I am much afraid that there are going to be alot of little thefts, as times are so hard especially for the older people, and the wages are so small. Dosent give no one the right to steal, but alot of Caymanians are hurting. Some folks cant even afford to put gasoline in their cars, dont you see enough of them driving with their windows down to help save gasoline. When the shoes are tight on the other persons foot you dont feel it. Lets hope that he {took] not stole the money for a very needed purpose and not to buy liquor.

    • Like It Is says:

      Pathetic excuse making.  There is no need to commit a crime.  "Some folks cant even afford to put gasoline in their cars"  Oh the humanity.  When times are tough one's true morals shine through.

    • SSM345 says:

      18:21, times are hard yes, but there are many other ways to go about your daily routine if you cannot afford gas:

      1) Ask a friend / co-worker / family for a ride

      2) walk, you were born with two legs before you got four wheels

      3) take a bus

      4) get a bicycle

      5) find a civil servant with a gas boy card

      6) rub shoulders with Mac and UDP

  4. Law and Disorder says:

    Off with his head!!!! Pillaging is reserved by law to those with more "Honourable" names.

  5. Anonymous says:

    This man is a thief and there are so many posters rushing to defend him against his employer?  Pathetic.  The entire community has a right to know the criminals in their midst.  Publication of conviction is an important element of the criminal justice process.

  6. Anonymous says:

    That is so petty for such a well established company ! even worse considering the offender they should be ashamed internal discipline would have been sufficient.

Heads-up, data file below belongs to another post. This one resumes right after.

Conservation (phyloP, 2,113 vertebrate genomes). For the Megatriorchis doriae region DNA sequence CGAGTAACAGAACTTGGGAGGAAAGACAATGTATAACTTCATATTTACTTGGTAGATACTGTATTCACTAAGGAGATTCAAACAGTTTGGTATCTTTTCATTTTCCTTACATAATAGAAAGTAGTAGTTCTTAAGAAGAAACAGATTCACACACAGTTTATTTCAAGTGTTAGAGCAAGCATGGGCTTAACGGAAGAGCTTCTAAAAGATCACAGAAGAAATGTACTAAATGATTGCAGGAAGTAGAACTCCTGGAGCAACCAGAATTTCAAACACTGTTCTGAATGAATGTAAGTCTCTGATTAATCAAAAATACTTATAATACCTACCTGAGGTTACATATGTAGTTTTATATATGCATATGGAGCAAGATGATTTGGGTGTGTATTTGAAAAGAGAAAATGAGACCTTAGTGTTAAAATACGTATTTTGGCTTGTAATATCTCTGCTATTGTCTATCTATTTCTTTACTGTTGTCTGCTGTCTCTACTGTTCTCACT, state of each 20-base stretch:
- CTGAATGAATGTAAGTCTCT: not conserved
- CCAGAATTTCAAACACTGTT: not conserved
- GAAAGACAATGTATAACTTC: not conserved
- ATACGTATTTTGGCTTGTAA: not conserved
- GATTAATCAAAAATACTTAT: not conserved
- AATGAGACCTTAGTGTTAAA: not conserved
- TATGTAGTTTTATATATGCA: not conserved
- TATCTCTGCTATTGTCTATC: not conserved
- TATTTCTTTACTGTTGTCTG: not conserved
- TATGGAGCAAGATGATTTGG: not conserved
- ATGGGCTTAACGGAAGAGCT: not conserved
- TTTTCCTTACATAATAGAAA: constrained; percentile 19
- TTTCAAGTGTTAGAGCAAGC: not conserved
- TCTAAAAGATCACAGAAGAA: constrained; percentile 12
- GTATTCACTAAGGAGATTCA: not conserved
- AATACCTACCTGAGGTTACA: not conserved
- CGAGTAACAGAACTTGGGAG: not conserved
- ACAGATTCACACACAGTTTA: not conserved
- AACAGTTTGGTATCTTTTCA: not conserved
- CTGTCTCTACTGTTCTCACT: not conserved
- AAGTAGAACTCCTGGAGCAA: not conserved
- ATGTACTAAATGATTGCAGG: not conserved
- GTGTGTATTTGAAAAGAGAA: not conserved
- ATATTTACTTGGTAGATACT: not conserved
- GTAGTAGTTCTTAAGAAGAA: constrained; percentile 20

7. Anonymous says:

    CNS can you please stop posting these poor people's names???

     

    For petty crimes. Please stop humiliating these poor folks. 

     

    In such a small community – reporting like this can be devastating for these people and thier families. 

     

    Serious crimes, dangerous people, repeat offenders – OK. The community benefits from knowing.

     

    If anyone is going to hire them – they will ask for a police reference and find out about any criminal record that way. 

     

     

    Do others feel the same???

    • Anonymous says:

      At 78 years of age, he sure as hell should have known better.

       

       

    • Anonymous says:

      I definitely agree with you on that one. I guess you make the decision to commit a crime, whether a petty crime or a big crime, you don’t have the right to decided whether or not you are identified. It’s sad and I can imagine the embarrassment he must feel and others related to him. As my mother always says “it pays to live a honest and decent life”

  8. ex-Jacques Scott customer says:

    Why didn't Jacques Scott just deal with this as an internal matter? Was it really necessary to drag a 78-year-old into court?

    Jacques Scott, you lost a good customer.

  9. Anonymous says:

    Character reference from McKeeva Bush? Mmmm…